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Combining systematic review methods with philosophical analysis for a research ethics review: a case study in bridging disciplines

Date and Location




Sunday 22 September 2013 - 10:30 - 12:00


Presenting author and contact person

Presenting author

Judy Wright

Contact person

Judy Wright
Sandy Oliver
Abstract text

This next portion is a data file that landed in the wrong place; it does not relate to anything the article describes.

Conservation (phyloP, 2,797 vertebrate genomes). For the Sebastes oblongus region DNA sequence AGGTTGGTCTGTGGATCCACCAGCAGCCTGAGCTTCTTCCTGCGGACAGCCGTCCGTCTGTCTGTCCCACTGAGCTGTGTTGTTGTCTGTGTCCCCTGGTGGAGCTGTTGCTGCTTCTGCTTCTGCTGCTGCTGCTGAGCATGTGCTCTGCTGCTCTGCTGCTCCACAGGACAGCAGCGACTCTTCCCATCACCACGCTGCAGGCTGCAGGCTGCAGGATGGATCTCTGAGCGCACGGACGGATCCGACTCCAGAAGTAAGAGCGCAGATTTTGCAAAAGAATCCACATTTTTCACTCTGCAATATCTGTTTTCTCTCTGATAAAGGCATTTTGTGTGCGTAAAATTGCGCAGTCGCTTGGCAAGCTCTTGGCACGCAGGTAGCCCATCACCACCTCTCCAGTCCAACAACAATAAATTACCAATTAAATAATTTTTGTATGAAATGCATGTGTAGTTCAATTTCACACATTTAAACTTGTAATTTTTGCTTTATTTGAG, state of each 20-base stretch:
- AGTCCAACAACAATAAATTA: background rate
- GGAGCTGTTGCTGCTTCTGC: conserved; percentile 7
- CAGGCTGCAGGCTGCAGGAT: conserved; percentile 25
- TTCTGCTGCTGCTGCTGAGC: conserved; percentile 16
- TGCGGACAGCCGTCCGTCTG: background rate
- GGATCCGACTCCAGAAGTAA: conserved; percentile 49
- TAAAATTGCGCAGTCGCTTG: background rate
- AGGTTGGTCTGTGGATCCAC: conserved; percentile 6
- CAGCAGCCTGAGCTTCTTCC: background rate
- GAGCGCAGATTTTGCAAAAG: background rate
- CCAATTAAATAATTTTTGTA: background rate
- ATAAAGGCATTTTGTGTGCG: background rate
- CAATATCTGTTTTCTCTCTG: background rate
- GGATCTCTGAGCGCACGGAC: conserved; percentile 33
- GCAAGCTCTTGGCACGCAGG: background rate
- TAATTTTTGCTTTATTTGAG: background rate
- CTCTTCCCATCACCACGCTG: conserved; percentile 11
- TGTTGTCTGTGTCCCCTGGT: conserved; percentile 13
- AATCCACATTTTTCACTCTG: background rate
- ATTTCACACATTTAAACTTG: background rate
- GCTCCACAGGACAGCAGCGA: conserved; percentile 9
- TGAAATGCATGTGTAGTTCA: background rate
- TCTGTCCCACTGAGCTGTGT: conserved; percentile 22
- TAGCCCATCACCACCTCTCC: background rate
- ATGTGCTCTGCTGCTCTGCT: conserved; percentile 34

Background: A systematic review of the ethics of conducting research on preterm and sick neonates was commissioned to feed into the research project ‘Improving quality of care and outcome at very preterm birth’. The output was a systematic review of empirical ethics papers and a systematic review of analytical ethics papers. Review findings also informed the pilot randomised controlled trial design and the procedure for ethics review. Medical ethics questions are more usually addressed by philosophical analysis rather than by systematic review. We reflected on the benefits and challenges from working in a multi-disciplinary, multi-method systematic review. Objectives: To review: • contributions of the different disciplines • comparisons between philosophical and qualitative social science methodologies • challenges and solutions in reviewing from different perspectives • resulting advantages and disadvantages Methods: We captured reflections on the process of developing a systematic review for ethics. Data from diaries, interviews and meetings were collated to map methods used at each stage of the review and analysed. Results: Both disciplines used conceptual frameworks and aimed to provide impartial, unbiased results and conclusions. Philosophical analysis added informed questioning and detailed critique of the alternative arguments identified. Systematic review methods contributed explicit procedures and methodological rigour. The team had to become familiar with the methods, resources and terminology of other disciplines. Conclusions: It was possible to apply qualitative synthesis methods to the ethics review. Involving experts from different disciplines enabled appropriate use of methods and resources to achieve a robust review recognised by those disciplines. Developing understanding of the methods, resources and terminology of other disciplines requires effective communication and ‘extra’ time. Benefits include insights into alternative methods that could be applied to disciplines and creating a wider network of collaborators. Reflections on the review process improved communication and identified challenges and solutions.